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Celebratory Gunfire On New Year's Eve Could Hurt Someone

Fireworks explode over Boston Common during New Year's Eve celebrations in Boston, Tuesday, Dec. 31, 2013.
Michael Dwyer
Associated Press

Some families like to ring in the New Year by shooting bullets in the air. But the Durham Police Department is asking people to hold their celebratory gunfire.

Wil Glenn, the department's Public Affairs Manager, says it is a dangerous tradition that could get someone hurt. 

"New Year's Eve is a great holiday and it's a festive time of year, but you don't want to put yourself in harm's way, or others in harm's way, by pointing guns into the sky and firing shots," Glenn said.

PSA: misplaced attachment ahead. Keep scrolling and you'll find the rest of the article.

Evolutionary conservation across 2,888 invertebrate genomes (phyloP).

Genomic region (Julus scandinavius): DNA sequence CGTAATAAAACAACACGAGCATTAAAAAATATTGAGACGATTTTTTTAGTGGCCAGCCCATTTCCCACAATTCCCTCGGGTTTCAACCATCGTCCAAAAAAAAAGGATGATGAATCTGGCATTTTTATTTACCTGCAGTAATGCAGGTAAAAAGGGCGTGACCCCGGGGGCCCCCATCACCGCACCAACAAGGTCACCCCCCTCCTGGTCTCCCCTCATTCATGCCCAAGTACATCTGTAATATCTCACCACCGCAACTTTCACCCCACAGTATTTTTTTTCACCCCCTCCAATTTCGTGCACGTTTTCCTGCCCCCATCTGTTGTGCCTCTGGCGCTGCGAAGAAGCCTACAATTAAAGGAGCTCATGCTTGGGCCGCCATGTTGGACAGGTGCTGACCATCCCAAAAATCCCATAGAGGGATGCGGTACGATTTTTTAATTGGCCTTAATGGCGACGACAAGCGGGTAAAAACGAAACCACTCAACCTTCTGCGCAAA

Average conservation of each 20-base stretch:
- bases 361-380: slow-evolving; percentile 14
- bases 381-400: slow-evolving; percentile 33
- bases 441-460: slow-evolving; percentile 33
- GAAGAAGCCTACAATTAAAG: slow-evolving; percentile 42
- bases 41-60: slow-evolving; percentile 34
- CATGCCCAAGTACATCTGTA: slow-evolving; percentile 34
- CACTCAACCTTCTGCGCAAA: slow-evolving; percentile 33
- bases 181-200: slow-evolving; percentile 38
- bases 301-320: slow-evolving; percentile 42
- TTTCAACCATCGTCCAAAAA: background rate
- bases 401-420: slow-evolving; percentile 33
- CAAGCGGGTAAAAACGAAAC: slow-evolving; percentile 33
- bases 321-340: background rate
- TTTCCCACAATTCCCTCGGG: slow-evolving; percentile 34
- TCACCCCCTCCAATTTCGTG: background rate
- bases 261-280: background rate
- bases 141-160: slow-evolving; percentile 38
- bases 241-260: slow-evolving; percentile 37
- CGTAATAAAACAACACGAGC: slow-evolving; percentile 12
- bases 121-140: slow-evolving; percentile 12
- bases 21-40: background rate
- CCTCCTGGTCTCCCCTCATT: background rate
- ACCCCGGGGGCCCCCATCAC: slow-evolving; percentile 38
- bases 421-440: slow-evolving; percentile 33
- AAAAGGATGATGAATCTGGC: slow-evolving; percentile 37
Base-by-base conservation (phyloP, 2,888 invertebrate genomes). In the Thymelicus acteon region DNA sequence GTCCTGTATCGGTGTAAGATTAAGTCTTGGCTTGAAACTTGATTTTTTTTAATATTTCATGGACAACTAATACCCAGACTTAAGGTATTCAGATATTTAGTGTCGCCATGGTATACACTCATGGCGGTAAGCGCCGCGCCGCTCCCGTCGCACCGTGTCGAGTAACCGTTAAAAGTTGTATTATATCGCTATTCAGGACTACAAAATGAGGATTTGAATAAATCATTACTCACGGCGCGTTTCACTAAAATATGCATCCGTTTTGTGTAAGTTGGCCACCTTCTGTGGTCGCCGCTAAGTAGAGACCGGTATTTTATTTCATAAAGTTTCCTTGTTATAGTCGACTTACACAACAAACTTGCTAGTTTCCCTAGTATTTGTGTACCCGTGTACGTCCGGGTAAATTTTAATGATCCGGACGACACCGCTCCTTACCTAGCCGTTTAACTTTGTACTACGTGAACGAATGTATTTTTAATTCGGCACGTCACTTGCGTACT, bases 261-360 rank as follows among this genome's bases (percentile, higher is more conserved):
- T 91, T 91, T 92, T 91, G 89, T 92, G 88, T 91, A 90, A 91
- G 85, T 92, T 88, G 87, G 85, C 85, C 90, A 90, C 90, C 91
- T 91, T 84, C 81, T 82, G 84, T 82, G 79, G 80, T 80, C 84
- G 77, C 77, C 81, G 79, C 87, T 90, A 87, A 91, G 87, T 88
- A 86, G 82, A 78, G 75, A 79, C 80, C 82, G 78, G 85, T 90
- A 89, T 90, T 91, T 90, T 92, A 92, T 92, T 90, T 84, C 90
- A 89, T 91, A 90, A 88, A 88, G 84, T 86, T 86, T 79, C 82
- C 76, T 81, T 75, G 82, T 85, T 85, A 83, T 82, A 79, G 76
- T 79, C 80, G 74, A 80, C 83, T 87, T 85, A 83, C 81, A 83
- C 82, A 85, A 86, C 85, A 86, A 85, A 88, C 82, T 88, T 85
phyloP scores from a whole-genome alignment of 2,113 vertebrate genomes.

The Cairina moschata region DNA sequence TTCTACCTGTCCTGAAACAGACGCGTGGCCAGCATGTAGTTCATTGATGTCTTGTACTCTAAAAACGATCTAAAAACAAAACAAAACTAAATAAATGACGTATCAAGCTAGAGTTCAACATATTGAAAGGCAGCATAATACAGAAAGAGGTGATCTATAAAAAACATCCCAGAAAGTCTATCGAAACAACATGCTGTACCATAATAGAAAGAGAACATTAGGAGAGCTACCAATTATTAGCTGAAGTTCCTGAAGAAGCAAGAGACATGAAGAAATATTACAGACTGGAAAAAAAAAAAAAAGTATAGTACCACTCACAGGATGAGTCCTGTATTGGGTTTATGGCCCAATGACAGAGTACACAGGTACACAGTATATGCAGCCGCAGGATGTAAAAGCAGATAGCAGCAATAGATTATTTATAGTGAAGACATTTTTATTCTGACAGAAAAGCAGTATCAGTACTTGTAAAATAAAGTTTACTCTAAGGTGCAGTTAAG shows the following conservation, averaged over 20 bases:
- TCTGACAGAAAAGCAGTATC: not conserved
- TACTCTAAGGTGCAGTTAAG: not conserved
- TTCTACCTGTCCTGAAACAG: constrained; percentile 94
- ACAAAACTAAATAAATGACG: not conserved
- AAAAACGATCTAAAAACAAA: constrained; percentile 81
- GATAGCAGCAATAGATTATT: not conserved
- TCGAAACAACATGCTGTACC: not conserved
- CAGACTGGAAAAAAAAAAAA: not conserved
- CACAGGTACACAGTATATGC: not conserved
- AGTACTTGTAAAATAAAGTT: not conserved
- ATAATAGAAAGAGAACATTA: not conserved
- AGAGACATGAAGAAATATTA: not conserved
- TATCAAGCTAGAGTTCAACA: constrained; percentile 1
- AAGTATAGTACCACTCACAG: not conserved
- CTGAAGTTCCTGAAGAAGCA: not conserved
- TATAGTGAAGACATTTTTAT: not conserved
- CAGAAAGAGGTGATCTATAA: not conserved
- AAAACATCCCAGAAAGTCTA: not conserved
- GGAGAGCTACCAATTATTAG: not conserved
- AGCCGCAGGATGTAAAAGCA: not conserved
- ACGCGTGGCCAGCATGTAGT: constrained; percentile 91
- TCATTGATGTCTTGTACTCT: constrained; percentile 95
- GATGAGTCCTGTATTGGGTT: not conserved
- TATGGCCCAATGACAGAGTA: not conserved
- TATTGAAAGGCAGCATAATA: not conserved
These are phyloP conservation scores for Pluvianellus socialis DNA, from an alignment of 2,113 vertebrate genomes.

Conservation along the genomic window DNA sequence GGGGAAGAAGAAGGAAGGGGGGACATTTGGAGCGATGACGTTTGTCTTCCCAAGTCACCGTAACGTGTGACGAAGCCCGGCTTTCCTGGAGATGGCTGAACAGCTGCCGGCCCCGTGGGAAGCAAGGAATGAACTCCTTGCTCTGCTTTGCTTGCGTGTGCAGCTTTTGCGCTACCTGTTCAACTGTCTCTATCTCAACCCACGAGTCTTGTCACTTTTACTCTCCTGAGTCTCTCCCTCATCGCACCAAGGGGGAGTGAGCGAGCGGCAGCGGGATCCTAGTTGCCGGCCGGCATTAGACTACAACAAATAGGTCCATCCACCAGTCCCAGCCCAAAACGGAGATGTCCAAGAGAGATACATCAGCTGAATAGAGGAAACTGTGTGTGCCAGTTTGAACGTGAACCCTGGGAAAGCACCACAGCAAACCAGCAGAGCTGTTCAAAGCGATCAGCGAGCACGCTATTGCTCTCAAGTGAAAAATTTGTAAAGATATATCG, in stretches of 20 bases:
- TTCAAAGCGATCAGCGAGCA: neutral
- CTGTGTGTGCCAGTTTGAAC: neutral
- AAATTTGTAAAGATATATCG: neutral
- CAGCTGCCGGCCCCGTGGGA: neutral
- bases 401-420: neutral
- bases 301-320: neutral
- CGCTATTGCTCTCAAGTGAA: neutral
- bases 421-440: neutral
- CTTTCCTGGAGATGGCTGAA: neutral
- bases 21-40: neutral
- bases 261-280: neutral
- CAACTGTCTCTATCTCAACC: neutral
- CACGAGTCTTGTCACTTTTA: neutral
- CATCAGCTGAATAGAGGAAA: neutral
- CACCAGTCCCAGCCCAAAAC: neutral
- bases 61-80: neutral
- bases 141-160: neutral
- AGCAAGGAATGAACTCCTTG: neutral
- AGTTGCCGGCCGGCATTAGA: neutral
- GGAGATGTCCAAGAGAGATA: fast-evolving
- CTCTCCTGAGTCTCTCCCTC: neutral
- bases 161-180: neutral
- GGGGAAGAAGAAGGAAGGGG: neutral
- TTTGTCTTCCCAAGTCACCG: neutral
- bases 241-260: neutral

Anyone caught firing a gun into the air could be charged with a Class 3 misdemeanor and a fine of up to $500. He suggests finding a community event or celebrating inside instead. 

"When you shoot a bullet in the air, it has to land somewhere and there are normally people outside on New Year's Eve," Glenn said.

According to a 2004 study by the Centers for Disease Control and Prevention (CDC), the most commonly injured parts of the body include the head, feet, and shoulders.  

The Durham Police Department consistently sees a few cases of celebratory gunfire each year.

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